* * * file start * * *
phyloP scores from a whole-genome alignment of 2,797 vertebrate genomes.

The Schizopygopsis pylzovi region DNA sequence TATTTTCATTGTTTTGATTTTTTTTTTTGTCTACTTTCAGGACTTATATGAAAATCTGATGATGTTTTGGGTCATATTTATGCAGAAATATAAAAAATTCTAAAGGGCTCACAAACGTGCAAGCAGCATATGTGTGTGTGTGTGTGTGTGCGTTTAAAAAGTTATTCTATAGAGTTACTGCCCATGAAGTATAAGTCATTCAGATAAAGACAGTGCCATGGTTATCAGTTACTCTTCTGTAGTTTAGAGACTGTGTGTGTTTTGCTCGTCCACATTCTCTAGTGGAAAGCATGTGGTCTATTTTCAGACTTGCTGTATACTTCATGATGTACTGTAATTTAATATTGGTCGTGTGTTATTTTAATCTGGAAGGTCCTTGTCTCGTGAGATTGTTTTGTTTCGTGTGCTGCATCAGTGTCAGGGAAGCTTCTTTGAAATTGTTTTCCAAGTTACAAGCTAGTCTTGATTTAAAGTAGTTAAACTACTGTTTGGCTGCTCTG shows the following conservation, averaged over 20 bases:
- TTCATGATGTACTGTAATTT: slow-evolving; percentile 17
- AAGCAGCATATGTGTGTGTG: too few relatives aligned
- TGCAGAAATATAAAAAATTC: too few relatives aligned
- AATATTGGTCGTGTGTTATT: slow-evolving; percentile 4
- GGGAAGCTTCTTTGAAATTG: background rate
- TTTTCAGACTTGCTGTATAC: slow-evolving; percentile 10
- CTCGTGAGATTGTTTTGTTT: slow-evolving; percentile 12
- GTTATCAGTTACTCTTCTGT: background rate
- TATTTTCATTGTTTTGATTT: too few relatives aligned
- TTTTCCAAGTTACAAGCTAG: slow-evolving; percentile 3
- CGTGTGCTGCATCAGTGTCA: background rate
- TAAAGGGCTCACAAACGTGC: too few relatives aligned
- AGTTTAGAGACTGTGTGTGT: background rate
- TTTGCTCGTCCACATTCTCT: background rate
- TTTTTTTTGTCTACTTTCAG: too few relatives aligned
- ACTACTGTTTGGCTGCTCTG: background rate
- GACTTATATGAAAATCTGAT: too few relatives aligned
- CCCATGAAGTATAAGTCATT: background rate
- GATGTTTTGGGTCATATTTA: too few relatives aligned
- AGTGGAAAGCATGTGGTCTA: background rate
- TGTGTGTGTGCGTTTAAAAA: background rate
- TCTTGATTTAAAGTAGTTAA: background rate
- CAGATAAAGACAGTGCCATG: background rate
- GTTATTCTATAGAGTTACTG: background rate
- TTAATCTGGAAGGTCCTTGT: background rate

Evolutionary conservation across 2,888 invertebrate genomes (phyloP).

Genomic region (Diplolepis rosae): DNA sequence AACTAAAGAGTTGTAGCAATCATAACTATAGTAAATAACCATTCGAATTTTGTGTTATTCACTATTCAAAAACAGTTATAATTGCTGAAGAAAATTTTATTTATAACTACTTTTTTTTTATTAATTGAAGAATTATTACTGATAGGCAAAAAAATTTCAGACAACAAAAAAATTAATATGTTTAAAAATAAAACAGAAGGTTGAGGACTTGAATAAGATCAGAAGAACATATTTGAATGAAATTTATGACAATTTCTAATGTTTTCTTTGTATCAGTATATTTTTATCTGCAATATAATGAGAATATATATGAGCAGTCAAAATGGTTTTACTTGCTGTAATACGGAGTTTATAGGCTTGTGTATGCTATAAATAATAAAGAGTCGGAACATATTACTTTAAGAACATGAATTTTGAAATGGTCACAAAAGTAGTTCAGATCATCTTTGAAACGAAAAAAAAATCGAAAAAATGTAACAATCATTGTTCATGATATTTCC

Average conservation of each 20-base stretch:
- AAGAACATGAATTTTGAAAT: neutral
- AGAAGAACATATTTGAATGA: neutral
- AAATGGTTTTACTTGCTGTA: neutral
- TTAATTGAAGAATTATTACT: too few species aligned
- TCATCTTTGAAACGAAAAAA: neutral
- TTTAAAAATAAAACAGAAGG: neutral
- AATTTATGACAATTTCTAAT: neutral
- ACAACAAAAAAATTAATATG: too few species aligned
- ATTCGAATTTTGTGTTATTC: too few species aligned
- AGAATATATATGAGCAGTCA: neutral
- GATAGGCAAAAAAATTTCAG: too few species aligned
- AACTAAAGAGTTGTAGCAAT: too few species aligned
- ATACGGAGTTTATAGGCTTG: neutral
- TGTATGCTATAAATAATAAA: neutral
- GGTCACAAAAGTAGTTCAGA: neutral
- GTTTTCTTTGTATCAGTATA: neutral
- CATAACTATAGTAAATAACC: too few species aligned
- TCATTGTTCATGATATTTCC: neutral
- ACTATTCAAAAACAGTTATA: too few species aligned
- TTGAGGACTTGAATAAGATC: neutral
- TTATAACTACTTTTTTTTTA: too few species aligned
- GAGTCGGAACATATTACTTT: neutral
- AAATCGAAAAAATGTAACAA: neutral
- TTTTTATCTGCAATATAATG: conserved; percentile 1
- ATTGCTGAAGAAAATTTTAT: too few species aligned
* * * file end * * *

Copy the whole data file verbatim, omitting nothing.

phyloP scores from a whole-genome alignment of 2,797 vertebrate genomes.

The Schizopygopsis pylzovi region DNA sequence TATTTTCATTGTTTTGATTTTTTTTTTTGTCTACTTTCAGGACTTATATGAAAATCTGATGATGTTTTGGGTCATATTTATGCAGAAATATAAAAAATTCTAAAGGGCTCACAAACGTGCAAGCAGCATATGTGTGTGTGTGTGTGTGTGCGTTTAAAAAGTTATTCTATAGAGTTACTGCCCATGAAGTATAAGTCATTCAGATAAAGACAGTGCCATGGTTATCAGTTACTCTTCTGTAGTTTAGAGACTGTGTGTGTTTTGCTCGTCCACATTCTCTAGTGGAAAGCATGTGGTCTATTTTCAGACTTGCTGTATACTTCATGATGTACTGTAATTTAATATTGGTCGTGTGTTATTTTAATCTGGAAGGTCCTTGTCTCGTGAGATTGTTTTGTTTCGTGTGCTGCATCAGTGTCAGGGAAGCTTCTTTGAAATTGTTTTCCAAGTTACAAGCTAGTCTTGATTTAAAGTAGTTAAACTACTGTTTGGCTGCTCTG shows the following conservation, averaged over 20 bases:
- TTCATGATGTACTGTAATTT: slow-evolving; percentile 17
- AAGCAGCATATGTGTGTGTG: too few relatives aligned
- TGCAGAAATATAAAAAATTC: too few relatives aligned
- AATATTGGTCGTGTGTTATT: slow-evolving; percentile 4
- GGGAAGCTTCTTTGAAATTG: background rate
- TTTTCAGACTTGCTGTATAC: slow-evolving; percentile 10
- CTCGTGAGATTGTTTTGTTT: slow-evolving; percentile 12
- GTTATCAGTTACTCTTCTGT: background rate
- TATTTTCATTGTTTTGATTT: too few relatives aligned
- TTTTCCAAGTTACAAGCTAG: slow-evolving; percentile 3
- CGTGTGCTGCATCAGTGTCA: background rate
- TAAAGGGCTCACAAACGTGC: too few relatives aligned
- AGTTTAGAGACTGTGTGTGT: background rate
- TTTGCTCGTCCACATTCTCT: background rate
- TTTTTTTTGTCTACTTTCAG: too few relatives aligned
- ACTACTGTTTGGCTGCTCTG: background rate
- GACTTATATGAAAATCTGAT: too few relatives aligned
- CCCATGAAGTATAAGTCATT: background rate
- GATGTTTTGGGTCATATTTA: too few relatives aligned
- AGTGGAAAGCATGTGGTCTA: background rate
- TGTGTGTGTGCGTTTAAAAA: background rate
- TCTTGATTTAAAGTAGTTAA: background rate
- CAGATAAAGACAGTGCCATG: background rate
- GTTATTCTATAGAGTTACTG: background rate
- TTAATCTGGAAGGTCCTTGT: background rate

Evolutionary conservation across 2,888 invertebrate genomes (phyloP).

Genomic region (Diplolepis rosae): DNA sequence AACTAAAGAGTTGTAGCAATCATAACTATAGTAAATAACCATTCGAATTTTGTGTTATTCACTATTCAAAAACAGTTATAATTGCTGAAGAAAATTTTATTTATAACTACTTTTTTTTTATTAATTGAAGAATTATTACTGATAGGCAAAAAAATTTCAGACAACAAAAAAATTAATATGTTTAAAAATAAAACAGAAGGTTGAGGACTTGAATAAGATCAGAAGAACATATTTGAATGAAATTTATGACAATTTCTAATGTTTTCTTTGTATCAGTATATTTTTATCTGCAATATAATGAGAATATATATGAGCAGTCAAAATGGTTTTACTTGCTGTAATACGGAGTTTATAGGCTTGTGTATGCTATAAATAATAAAGAGTCGGAACATATTACTTTAAGAACATGAATTTTGAAATGGTCACAAAAGTAGTTCAGATCATCTTTGAAACGAAAAAAAAATCGAAAAAATGTAACAATCATTGTTCATGATATTTCC

Average conservation of each 20-base stretch:
- AAGAACATGAATTTTGAAAT: neutral
- AGAAGAACATATTTGAATGA: neutral
- AAATGGTTTTACTTGCTGTA: neutral
- TTAATTGAAGAATTATTACT: too few species aligned
- TCATCTTTGAAACGAAAAAA: neutral
- TTTAAAAATAAAACAGAAGG: neutral
- AATTTATGACAATTTCTAAT: neutral
- ACAACAAAAAAATTAATATG: too few species aligned
- ATTCGAATTTTGTGTTATTC: too few species aligned
- AGAATATATATGAGCAGTCA: neutral
- GATAGGCAAAAAAATTTCAG: too few species aligned
- AACTAAAGAGTTGTAGCAAT: too few species aligned
- ATACGGAGTTTATAGGCTTG: neutral
- TGTATGCTATAAATAATAAA: neutral
- GGTCACAAAAGTAGTTCAGA: neutral
- GTTTTCTTTGTATCAGTATA: neutral
- CATAACTATAGTAAATAACC: too few species aligned
- TCATTGTTCATGATATTTCC: neutral
- ACTATTCAAAAACAGTTATA: too few species aligned
- TTGAGGACTTGAATAAGATC: neutral
- TTATAACTACTTTTTTTTTA: too few species aligned
- GAGTCGGAACATATTACTTT: neutral
- AAATCGAAAAAATGTAACAA: neutral
- TTTTTATCTGCAATATAATG: conserved; percentile 1
- ATTGCTGAAGAAAATTTTAT: too few species aligned